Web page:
It's finally fall here in the south and we celebrated the season this week in Sewing Club by making fall wreaths. I already have Frankie's hanging on our front door. It's so sweet!
We used foam wreaths found at Dollar Tree, but you could use any style of wreath or large circle. The silk leaves and flowers came from various craft stores. We cut them into smaller sections for the kids to use.
To begin, you have to make strips of fall colored fabric. This was one of the best parts! We showed the kids how to make a small snip on the selvedge of the fabric and then rip the fabric down the grain line. They got really into the ripping!
Once you have a collection of strips, start wrapping them around your wreath. When you get to the end, just tie on another strip of fabric. Once your wreath is covered, either tie off the ends or tuck them under.
Now you can get creative and decorate the wreath with silk leaves, felt birds and turkeys, or pinecones. The kids used hot glue mostly, but we found you could also sew the leaves onto the wrapped fabric. Just add a ribbon for hanging. We also found that they made super cute fall crowns!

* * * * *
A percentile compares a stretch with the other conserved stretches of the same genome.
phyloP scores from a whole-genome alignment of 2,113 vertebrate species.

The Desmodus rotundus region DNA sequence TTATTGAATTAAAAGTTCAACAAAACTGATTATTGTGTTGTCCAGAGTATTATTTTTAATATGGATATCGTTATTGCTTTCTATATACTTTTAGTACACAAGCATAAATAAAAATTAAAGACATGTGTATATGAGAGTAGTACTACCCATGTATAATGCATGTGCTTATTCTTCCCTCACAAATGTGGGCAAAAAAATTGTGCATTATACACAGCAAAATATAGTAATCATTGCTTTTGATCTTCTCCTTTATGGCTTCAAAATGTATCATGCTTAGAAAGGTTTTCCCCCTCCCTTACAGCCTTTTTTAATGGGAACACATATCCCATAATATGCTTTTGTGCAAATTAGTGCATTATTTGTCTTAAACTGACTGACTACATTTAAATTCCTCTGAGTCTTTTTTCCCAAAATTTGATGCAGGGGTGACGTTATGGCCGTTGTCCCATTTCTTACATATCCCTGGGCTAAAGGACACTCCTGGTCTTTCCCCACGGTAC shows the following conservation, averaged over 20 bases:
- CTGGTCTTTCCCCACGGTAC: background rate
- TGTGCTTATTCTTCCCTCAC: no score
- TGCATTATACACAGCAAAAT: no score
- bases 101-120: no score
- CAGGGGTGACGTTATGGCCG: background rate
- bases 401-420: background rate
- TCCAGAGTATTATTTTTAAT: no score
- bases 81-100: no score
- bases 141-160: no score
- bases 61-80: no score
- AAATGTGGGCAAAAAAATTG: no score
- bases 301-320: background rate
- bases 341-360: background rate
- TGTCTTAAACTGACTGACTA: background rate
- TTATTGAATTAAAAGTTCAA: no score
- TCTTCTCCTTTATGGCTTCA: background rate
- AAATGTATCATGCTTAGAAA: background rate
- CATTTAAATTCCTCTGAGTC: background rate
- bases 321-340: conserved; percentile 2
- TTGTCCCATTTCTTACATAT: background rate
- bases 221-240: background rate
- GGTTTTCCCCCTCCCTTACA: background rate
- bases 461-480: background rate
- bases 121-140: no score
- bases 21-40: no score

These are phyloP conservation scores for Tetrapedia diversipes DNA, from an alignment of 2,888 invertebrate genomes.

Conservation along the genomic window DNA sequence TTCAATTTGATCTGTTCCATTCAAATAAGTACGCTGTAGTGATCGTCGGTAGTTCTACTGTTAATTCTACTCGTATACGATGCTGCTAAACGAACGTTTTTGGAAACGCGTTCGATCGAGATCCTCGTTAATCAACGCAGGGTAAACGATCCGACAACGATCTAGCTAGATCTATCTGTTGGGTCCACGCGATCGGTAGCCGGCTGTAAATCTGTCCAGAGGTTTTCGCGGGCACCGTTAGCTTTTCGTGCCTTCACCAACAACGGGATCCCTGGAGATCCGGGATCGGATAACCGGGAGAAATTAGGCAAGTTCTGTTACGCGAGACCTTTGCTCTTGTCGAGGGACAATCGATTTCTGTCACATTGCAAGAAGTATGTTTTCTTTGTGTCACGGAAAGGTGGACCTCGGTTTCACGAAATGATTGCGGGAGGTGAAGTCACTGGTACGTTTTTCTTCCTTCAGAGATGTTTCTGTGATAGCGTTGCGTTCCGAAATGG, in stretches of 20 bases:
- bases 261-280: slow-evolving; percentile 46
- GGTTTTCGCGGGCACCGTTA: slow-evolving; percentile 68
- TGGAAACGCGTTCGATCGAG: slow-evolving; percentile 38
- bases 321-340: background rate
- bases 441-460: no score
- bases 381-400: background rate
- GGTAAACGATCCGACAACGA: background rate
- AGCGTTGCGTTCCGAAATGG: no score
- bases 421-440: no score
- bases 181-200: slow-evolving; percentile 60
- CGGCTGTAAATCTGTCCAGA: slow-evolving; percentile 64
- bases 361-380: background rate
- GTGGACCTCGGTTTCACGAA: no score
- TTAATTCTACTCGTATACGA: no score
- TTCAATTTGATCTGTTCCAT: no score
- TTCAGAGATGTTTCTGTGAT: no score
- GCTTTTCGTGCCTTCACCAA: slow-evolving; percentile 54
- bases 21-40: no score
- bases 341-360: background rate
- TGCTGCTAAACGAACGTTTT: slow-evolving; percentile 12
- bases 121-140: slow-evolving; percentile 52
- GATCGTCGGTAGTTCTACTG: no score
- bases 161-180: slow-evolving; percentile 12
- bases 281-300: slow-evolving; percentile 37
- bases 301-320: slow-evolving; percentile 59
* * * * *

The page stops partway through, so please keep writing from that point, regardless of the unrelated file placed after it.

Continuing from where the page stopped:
This week in Sewing Club we had fun making Halloween spoon dolls. What a hit! I had thought about spoon dolls before, but had never made them with kids. Watch out - now I'll be making them every semester. For awesome inspiration, just Google "spoon doll images".
They are quick, creative, use up lots of scraps, and are an instant toy. Plus, they appeal to kids of any age. After making them, the kids immediately began to put on puppet shows.
You can certainly paint your spoon doll faces, but we used Sharpies for quick results.
The project was totally up to interpretation. I think the spoon above was influenced by Minecraft...
...while here the spoon became a witch's broom.
I love this amazing beehive hairdo spoon doll created by a fourth grader. She wrapped yarn around a cork and then hotglued it to the top of the spoon.
The kids made the clothing and capes by cutting out rectangles of fabric, sewing a loose running stitch along the top and then pulling it tight so that it gathers up. Use the extra thread to wrap the clothes tightly around the neck of the spoon and knot off. We also used a lot of hot glue.
Don't let the little monsters get out of hand at your class Halloween party! Channel their energy into making a fun and creative project. Here are some fun projects from Halloween pasts that will put the "Boo!" into your get together!
I am excited to stitch up these Silly Spider Webs with a group of 2 and 3 year olds at the next Toddler Sewing and Storytime. The little beads add color and double as "bugs" that the spider caught. They are so easy and fun to make.
I was also thinking that they'd be a perfect craft at a Halloween party!
If you are sewing with younger children or a large group, it's best to go ahead and fill the hoop with fabric. Once you have the fabric in there tight, just trim around the back.